We'll soon have a new website - Take a look and try out our new website experience

Text Size

Current Size: 100%

Contacting the police in an emergency

Share by emailShare by email

Use the 999 emergency number when

  • Life is in danger or someone is seriously injured
  • Someone is using violence or there is an immediate threat of violence
  • A crime is in progress or an offender has just been disturbed at the scene
  • Serious damage is being or could be caused to property
  • There is a road traffic collision in which someone is hurt or there is a danger to other road users
  • An immediate police response is necessary.

In all other circumstances, including to report a crime that has already happened, you should use our non-emergency number 101.

You should call 999 if you need our help immediately in a genuine emergency.

What happens when you dial 999?

You will speak to an operator who will ask you to confirm which emergency service you need - police, fire or ambulance. If you ask for police, your call will be connected to a customer service advisor in our control room at our headquarters in Arnold, Nottingham. The customer service advisor will ask for your name and address and details of what has happened.

This will take time but it's important to get as much information from you as possible so we can determine the type and level of police response required. Please be co-operative with the customer service advisor and provide as much detail as you can.

Speak as calmly and clearly as you can to avoid mistakes. If you have a disability or impairment you can become a member of the Pegasus scheme so the advisor will be able to access your personal details quickly just from your Pegasus PIN number. While you're speaking, the customer service advisor will input the details into a police system so that the relevant officers or specialist staff can be deployed to help you.

The advisor will be taking action during the conversation. In emergencies, the police may arrive while you are still on the phone to the control room. Your call will be graded according to urgency. The most urgent calls will receive an immediate response.

The advisor will explain to you what is happening and why. Don't put the phone down until the customer service advisor tells you to as they may need more information from you. Your call will be recorded for training, monitoring and evidential purposes.

How long will you take to get to me?

If your call is an emergency, we aim to be with you within 15 minutes if you live in an urban area and 20 minutes if you live in a rural area.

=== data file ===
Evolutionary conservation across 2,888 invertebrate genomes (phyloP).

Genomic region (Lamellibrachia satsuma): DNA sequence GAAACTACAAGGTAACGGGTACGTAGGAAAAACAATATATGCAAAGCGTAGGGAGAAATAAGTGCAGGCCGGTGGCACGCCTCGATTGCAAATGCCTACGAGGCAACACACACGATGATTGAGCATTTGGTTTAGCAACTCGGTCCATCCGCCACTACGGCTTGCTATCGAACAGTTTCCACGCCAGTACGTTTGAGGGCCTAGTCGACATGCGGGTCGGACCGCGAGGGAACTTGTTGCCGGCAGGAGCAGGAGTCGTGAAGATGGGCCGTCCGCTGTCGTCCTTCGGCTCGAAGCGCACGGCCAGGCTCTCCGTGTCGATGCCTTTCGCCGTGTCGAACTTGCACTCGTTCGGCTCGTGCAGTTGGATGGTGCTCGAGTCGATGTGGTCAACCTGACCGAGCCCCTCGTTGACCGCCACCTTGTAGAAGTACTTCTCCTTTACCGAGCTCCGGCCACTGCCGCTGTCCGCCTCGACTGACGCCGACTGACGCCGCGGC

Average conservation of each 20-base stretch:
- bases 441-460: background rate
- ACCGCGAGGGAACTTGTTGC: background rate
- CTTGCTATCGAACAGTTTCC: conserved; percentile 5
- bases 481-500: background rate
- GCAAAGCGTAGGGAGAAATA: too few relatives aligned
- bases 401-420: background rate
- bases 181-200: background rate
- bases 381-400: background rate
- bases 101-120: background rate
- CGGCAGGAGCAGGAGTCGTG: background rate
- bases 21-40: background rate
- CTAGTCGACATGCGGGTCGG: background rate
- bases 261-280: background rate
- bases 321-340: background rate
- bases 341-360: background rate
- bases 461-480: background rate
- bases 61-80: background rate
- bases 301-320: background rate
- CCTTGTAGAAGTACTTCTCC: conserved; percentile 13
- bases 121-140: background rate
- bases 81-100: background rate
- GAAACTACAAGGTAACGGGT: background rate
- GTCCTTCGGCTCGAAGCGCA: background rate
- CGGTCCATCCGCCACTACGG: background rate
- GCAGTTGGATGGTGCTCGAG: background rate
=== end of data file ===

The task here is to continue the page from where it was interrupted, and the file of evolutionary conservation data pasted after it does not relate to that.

If it's less urgent, we aim to be with you within an hour.

If it's not necessary to send an officer to you straight away, we may arrange for a local beat officer to visit you or arrange for a scheduled appointment at a police station on a date and at a time to suit you.

Alternatively, you might not need a visit at all and you may be kept updated by phone, text or email.

If we're not the right service to deal with your call, our customer service advisors will give you contact details for another agency that can help, such as your local council, the RSPCA or Trading Standards.

Does it cost anything to call 999?

999 calls are free from any phone including home phones, pay phones, card phones and mobile phones. On mobile phones press 999 on the keypad and then the ‘call’ button – you can do this if the keypad is locked (this is a standard feature on all mobile phones) and even if there is no credit on the phone.

How to call 999 when it's not safe to speak

There may be circumstances where you need to request immediate help from police officers, but risk putting yourself or others in more danger by speaking.

There could be any number of reasons for this, for example alerting someone to your location or to the fact that you’re dialling 999.

When you call 999, the operator will ask which service you require. If you don’t respond, you are then connected to the silent solutions service hosted by the Metropolitan Police where you are prompted to tap the handset, cough or make a noise. You’ll then be given the option to press 55 to be put through to your local police force as an emergency caller.

If you don’t respond to any of these options, unfortunately we’ll have to terminate the call to allow us to deal with other incoming calls. This is because, sadly, we do receive hoax calls alongside misdials and the occasional call from an inquisitive toddler.

The process is designed to allow people to inform call handlers that their call is a genuine emergency, without having to put themselves in danger. This works with the current threat advice of RUN, HIDE, TELL where you are advised to put your phone on silent and may be unable to speak to the police.

We won’t automatically have exact details of your location once you’ve been put through to our Control Room but we’ll do our best to assess the situation and find out where you are. We might need to ask questions that require you to tap the screen to respond. Once we’ve got enough information, we can assess the call and respond accordingly.